City of Elkhart, Martinsville Police Facing Lawsuits After Deleting Facebook Posts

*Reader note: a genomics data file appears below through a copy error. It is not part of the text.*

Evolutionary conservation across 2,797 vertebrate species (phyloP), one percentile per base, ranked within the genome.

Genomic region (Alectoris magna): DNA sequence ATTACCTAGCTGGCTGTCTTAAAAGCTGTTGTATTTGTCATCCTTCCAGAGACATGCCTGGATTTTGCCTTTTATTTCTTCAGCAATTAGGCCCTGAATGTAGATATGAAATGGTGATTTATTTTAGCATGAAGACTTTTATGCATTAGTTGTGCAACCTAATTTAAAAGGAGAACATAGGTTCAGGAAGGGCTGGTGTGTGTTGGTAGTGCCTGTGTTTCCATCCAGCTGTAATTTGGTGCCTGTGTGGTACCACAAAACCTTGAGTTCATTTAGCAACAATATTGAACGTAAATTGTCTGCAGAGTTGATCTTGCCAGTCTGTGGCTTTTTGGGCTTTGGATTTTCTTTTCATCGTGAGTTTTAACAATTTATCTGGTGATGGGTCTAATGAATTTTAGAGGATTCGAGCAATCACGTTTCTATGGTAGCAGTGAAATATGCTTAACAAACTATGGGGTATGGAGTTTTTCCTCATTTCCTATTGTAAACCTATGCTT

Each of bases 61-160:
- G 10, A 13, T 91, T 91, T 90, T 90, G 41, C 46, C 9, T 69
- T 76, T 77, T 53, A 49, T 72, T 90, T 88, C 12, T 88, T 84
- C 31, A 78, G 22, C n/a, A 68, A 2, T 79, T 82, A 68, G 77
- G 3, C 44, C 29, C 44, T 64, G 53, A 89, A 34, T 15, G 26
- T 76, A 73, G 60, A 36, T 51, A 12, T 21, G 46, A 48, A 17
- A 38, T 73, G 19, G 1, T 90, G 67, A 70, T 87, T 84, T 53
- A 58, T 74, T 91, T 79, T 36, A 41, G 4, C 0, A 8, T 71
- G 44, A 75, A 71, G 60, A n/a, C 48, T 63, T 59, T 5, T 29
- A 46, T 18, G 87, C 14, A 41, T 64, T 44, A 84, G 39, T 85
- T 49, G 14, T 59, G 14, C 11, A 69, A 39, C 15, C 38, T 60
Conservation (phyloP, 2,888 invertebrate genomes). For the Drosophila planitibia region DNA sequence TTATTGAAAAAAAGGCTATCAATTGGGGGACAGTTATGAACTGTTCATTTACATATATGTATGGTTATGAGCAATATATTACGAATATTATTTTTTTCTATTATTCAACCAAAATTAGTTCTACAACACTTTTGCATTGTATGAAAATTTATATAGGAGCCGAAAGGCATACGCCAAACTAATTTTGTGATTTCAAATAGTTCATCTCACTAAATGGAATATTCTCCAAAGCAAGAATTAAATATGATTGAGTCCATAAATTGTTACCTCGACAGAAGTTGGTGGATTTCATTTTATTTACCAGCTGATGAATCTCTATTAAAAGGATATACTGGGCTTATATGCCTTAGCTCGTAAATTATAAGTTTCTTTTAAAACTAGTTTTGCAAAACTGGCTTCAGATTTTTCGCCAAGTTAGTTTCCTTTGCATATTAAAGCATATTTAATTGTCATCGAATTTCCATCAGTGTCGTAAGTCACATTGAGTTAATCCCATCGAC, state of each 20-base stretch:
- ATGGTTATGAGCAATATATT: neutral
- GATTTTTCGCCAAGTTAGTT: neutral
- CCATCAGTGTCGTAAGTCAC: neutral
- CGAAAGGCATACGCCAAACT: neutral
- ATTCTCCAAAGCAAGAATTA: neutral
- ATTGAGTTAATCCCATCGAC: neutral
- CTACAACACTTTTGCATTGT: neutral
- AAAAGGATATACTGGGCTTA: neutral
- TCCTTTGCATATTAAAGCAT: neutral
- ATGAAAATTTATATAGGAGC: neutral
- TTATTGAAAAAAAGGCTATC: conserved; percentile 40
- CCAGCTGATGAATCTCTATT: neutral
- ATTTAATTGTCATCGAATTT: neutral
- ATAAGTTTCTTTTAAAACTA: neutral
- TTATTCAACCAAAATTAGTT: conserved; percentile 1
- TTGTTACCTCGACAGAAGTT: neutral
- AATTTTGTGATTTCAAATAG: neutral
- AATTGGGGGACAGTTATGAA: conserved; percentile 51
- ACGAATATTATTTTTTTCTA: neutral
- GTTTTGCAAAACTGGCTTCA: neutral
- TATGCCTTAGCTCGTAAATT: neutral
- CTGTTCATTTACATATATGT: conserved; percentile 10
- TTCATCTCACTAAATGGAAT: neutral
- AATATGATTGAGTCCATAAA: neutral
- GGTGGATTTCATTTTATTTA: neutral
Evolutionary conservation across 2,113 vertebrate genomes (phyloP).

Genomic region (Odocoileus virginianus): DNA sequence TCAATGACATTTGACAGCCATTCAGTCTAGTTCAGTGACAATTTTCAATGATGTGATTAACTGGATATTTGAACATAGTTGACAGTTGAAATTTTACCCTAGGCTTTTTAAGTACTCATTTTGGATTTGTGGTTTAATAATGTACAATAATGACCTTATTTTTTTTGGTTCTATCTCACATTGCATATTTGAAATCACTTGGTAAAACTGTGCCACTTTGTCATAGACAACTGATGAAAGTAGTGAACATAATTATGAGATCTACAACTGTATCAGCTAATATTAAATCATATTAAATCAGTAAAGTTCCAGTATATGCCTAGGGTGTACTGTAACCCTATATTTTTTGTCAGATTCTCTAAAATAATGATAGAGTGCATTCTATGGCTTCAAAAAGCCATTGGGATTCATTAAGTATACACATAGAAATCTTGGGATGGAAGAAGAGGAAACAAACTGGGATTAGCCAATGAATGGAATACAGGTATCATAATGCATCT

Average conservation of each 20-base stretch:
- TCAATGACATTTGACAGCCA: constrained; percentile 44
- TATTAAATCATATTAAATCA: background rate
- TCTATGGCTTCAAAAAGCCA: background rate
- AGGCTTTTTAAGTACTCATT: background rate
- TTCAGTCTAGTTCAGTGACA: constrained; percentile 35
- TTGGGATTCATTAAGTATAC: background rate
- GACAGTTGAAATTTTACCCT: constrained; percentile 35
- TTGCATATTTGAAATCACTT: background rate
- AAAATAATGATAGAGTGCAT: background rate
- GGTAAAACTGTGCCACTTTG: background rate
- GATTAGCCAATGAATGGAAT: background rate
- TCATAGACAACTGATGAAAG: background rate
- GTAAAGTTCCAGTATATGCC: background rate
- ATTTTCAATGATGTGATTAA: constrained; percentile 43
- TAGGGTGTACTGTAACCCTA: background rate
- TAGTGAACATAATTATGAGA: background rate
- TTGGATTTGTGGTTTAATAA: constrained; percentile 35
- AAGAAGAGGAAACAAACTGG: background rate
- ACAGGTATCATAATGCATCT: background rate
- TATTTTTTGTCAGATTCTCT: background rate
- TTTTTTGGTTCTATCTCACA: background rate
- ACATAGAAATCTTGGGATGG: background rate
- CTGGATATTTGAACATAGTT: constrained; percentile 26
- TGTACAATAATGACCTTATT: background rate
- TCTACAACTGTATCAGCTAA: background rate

first_imgCity of Elkhart, Martinsville Police Facing Lawsuits After Deleting Facebook PostsOlivia Covington for www.theindianalawyer.com FacebookTwitterCopy LinkEmailShare After preventing local residents from commenting on their official Facebook pages, the city of Elkhart and the Martinsville Police Department are being sued for alleged violations of citizens’ First Amendment rights.The ACLU of Indiana filed lawsuits against the two municipal entities Friday on behalf of Richard Wolf, Elkhart, and Carole Bare, formerly of Martinsville, after they were blocked from the Elkhart city and Martinsville police Facebook pages last year.Wolf, who the ACLU described Friday as an advocate for people with disabilities, was blocked from the city of Elkhart’s Facebook page in 2015 after he posted concerns on the page about perceived violations of the American with Disabilities Act at the Lerner Theatre in Elkhart. Specifically, Wolf accused the theater of not having enough accessible parking for disabled customers. According to a Friday release from the ACLU, Wolf’s comments were removed and he was blocked from posting on the Facebook page.Similarly, Bare, who now lives in Sullivan, posted criticism of the Martinsville Police Department on the department’s Facebook page last fall and was subsequently blocked from posting additional comments on the page. Her original post was also removed, according to the ACLU.In the suits, which were filed in U.S. District Court for the Northern District of Indiana, South Bend division against Elkhart and in the Southern District of Indiana, Indianapolis division against the city of Martinsville, Wolf and Bare contend that blocking them from posting on government-run social media is censorship and is in violation of their First Amendment rights to free speech.“When a government entity opens up a space for public comment, it cannot regulate those comments based upon someone’s viewpoint,” Jan Mensz, ACLU of Indiana staff attorney said in a Friday statement. “A citizen’s right to criticize their government is at the heart of what the First Amendment is meant to protect, and the municipalities, in these cases, violated that right.”The ACLU previously filed a similar lawsuit on behalf of Kymberly Quick and Deborah Mays-Miller, two Beech Grove residents whose Facebook posts that were critical of Beech Grove and its police department were taken down. The city eventually settled that suit, with each of the plaintiffs receiving nearly $7,500 each in costs and attorney fees.Vlado Vranjes, corporation counsel for the city of Elkhart, said Monday that he was aware of the filing, but that the city had not yet been served with the suit. Once Vranjes is able to review the suit, the city will file a response, he said.Martinsville Police Chief Matt Long, who was sworn in as chief in late September, said he was not aware of the suit. Long said he was familiar with Bare, but had not heard anything about the 2015 Facebook incident involving her since he became chief. Martinsville city attorney Dale Coffey also said he had not seen the suit as of noon Monday.The cases are Richard Wolf v. City of Elkhart, Indiana, 3:16-cv-00690, and Carol Bare v. City of Martinsville, Indiana, 1:16-cv-2683.last_img read more